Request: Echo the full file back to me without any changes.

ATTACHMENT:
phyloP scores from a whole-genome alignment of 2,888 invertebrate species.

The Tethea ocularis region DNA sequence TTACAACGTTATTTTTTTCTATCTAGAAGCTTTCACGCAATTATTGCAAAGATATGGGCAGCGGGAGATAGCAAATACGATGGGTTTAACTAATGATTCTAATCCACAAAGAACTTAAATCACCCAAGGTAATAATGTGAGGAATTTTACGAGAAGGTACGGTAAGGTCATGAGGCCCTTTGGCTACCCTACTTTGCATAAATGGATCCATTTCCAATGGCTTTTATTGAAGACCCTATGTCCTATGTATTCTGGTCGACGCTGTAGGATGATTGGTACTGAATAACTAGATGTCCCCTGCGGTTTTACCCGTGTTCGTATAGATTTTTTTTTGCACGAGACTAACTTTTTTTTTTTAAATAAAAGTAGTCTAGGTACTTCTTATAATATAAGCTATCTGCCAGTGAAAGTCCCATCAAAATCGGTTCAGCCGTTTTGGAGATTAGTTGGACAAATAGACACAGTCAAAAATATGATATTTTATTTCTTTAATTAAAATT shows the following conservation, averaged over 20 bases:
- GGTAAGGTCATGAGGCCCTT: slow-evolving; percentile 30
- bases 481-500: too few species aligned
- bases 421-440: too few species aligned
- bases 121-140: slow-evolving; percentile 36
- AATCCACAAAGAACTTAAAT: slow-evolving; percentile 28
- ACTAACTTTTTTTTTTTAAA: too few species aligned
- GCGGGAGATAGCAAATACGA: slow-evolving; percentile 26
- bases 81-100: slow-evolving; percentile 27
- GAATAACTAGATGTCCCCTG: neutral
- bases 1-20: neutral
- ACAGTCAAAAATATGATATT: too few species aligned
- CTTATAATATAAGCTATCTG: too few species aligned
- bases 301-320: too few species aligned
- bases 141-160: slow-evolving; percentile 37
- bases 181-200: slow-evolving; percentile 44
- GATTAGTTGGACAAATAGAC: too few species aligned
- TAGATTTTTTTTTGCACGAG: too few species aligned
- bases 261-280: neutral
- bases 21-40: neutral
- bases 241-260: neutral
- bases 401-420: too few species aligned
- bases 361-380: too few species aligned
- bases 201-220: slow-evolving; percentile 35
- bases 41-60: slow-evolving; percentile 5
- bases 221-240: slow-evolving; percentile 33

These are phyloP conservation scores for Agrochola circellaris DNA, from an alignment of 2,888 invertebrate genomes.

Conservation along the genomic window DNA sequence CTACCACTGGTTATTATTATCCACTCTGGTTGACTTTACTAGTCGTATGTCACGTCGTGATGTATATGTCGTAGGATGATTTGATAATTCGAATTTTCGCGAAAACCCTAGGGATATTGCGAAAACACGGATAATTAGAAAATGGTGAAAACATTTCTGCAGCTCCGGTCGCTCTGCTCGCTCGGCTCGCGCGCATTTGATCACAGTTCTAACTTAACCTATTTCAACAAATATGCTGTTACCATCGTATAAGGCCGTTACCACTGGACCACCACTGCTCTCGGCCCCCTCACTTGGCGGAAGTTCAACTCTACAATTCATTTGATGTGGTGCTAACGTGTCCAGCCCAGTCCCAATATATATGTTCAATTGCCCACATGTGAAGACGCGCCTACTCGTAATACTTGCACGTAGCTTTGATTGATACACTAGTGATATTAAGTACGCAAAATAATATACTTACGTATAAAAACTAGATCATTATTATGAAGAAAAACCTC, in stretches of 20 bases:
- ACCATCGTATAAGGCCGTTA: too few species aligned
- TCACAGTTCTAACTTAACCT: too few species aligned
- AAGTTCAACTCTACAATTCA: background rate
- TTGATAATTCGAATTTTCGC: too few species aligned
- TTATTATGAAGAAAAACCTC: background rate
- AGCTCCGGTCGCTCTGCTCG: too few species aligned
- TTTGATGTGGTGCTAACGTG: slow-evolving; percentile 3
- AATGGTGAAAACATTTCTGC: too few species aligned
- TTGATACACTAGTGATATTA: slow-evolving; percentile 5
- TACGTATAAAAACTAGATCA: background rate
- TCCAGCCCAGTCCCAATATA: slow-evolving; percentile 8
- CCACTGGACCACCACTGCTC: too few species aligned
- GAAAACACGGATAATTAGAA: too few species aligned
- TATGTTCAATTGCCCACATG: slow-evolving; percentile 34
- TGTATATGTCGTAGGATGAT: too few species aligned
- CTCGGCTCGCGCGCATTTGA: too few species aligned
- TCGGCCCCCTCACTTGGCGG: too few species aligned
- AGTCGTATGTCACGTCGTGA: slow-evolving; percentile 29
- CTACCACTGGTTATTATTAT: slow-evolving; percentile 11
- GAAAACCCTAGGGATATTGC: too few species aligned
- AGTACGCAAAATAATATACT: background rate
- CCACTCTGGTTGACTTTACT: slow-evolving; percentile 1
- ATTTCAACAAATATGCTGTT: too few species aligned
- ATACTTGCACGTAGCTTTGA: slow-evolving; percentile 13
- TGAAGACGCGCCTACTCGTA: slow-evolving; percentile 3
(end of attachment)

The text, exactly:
phyloP scores from a whole-genome alignment of 2,888 invertebrate species.

The Tethea ocularis region DNA sequence TTACAACGTTATTTTTTTCTATCTAGAAGCTTTCACGCAATTATTGCAAAGATATGGGCAGCGGGAGATAGCAAATACGATGGGTTTAACTAATGATTCTAATCCACAAAGAACTTAAATCACCCAAGGTAATAATGTGAGGAATTTTACGAGAAGGTACGGTAAGGTCATGAGGCCCTTTGGCTACCCTACTTTGCATAAATGGATCCATTTCCAATGGCTTTTATTGAAGACCCTATGTCCTATGTATTCTGGTCGACGCTGTAGGATGATTGGTACTGAATAACTAGATGTCCCCTGCGGTTTTACCCGTGTTCGTATAGATTTTTTTTTGCACGAGACTAACTTTTTTTTTTTAAATAAAAGTAGTCTAGGTACTTCTTATAATATAAGCTATCTGCCAGTGAAAGTCCCATCAAAATCGGTTCAGCCGTTTTGGAGATTAGTTGGACAAATAGACACAGTCAAAAATATGATATTTTATTTCTTTAATTAAAATT shows the following conservation, averaged over 20 bases:
- GGTAAGGTCATGAGGCCCTT: slow-evolving; percentile 30
- bases 481-500: too few species aligned
- bases 421-440: too few species aligned
- bases 121-140: slow-evolving; percentile 36
- AATCCACAAAGAACTTAAAT: slow-evolving; percentile 28
- ACTAACTTTTTTTTTTTAAA: too few species aligned
- GCGGGAGATAGCAAATACGA: slow-evolving; percentile 26
- bases 81-100: slow-evolving; percentile 27
- GAATAACTAGATGTCCCCTG: neutral
- bases 1-20: neutral
- ACAGTCAAAAATATGATATT: too few species aligned
- CTTATAATATAAGCTATCTG: too few species aligned
- bases 301-320: too few species aligned
- bases 141-160: slow-evolving; percentile 37
- bases 181-200: slow-evolving; percentile 44
- GATTAGTTGGACAAATAGAC: too few species aligned
- TAGATTTTTTTTTGCACGAG: too few species aligned
- bases 261-280: neutral
- bases 21-40: neutral
- bases 241-260: neutral
- bases 401-420: too few species aligned
- bases 361-380: too few species aligned
- bases 201-220: slow-evolving; percentile 35
- bases 41-60: slow-evolving; percentile 5
- bases 221-240: slow-evolving; percentile 33

These are phyloP conservation scores for Agrochola circellaris DNA, from an alignment of 2,888 invertebrate genomes.

Conservation along the genomic window DNA sequence CTACCACTGGTTATTATTATCCACTCTGGTTGACTTTACTAGTCGTATGTCACGTCGTGATGTATATGTCGTAGGATGATTTGATAATTCGAATTTTCGCGAAAACCCTAGGGATATTGCGAAAACACGGATAATTAGAAAATGGTGAAAACATTTCTGCAGCTCCGGTCGCTCTGCTCGCTCGGCTCGCGCGCATTTGATCACAGTTCTAACTTAACCTATTTCAACAAATATGCTGTTACCATCGTATAAGGCCGTTACCACTGGACCACCACTGCTCTCGGCCCCCTCACTTGGCGGAAGTTCAACTCTACAATTCATTTGATGTGGTGCTAACGTGTCCAGCCCAGTCCCAATATATATGTTCAATTGCCCACATGTGAAGACGCGCCTACTCGTAATACTTGCACGTAGCTTTGATTGATACACTAGTGATATTAAGTACGCAAAATAATATACTTACGTATAAAAACTAGATCATTATTATGAAGAAAAACCTC, in stretches of 20 bases:
- ACCATCGTATAAGGCCGTTA: too few species aligned
- TCACAGTTCTAACTTAACCT: too few species aligned
- AAGTTCAACTCTACAATTCA: background rate
- TTGATAATTCGAATTTTCGC: too few species aligned
- TTATTATGAAGAAAAACCTC: background rate
- AGCTCCGGTCGCTCTGCTCG: too few species aligned
- TTTGATGTGGTGCTAACGTG: slow-evolving; percentile 3
- AATGGTGAAAACATTTCTGC: too few species aligned
- TTGATACACTAGTGATATTA: slow-evolving; percentile 5
- TACGTATAAAAACTAGATCA: background rate
- TCCAGCCCAGTCCCAATATA: slow-evolving; percentile 8
- CCACTGGACCACCACTGCTC: too few species aligned
- GAAAACACGGATAATTAGAA: too few species aligned
- TATGTTCAATTGCCCACATG: slow-evolving; percentile 34
- TGTATATGTCGTAGGATGAT: too few species aligned
- CTCGGCTCGCGCGCATTTGA: too few species aligned
- TCGGCCCCCTCACTTGGCGG: too few species aligned
- AGTCGTATGTCACGTCGTGA: slow-evolving; percentile 29
- CTACCACTGGTTATTATTAT: slow-evolving; percentile 11
- GAAAACCCTAGGGATATTGC: too few species aligned
- AGTACGCAAAATAATATACT: background rate
- CCACTCTGGTTGACTTTACT: slow-evolving; percentile 1
- ATTTCAACAAATATGCTGTT: too few species aligned
- ATACTTGCACGTAGCTTTGA: slow-evolving; percentile 13
- TGAAGACGCGCCTACTCGTA: slow-evolving; percentile 3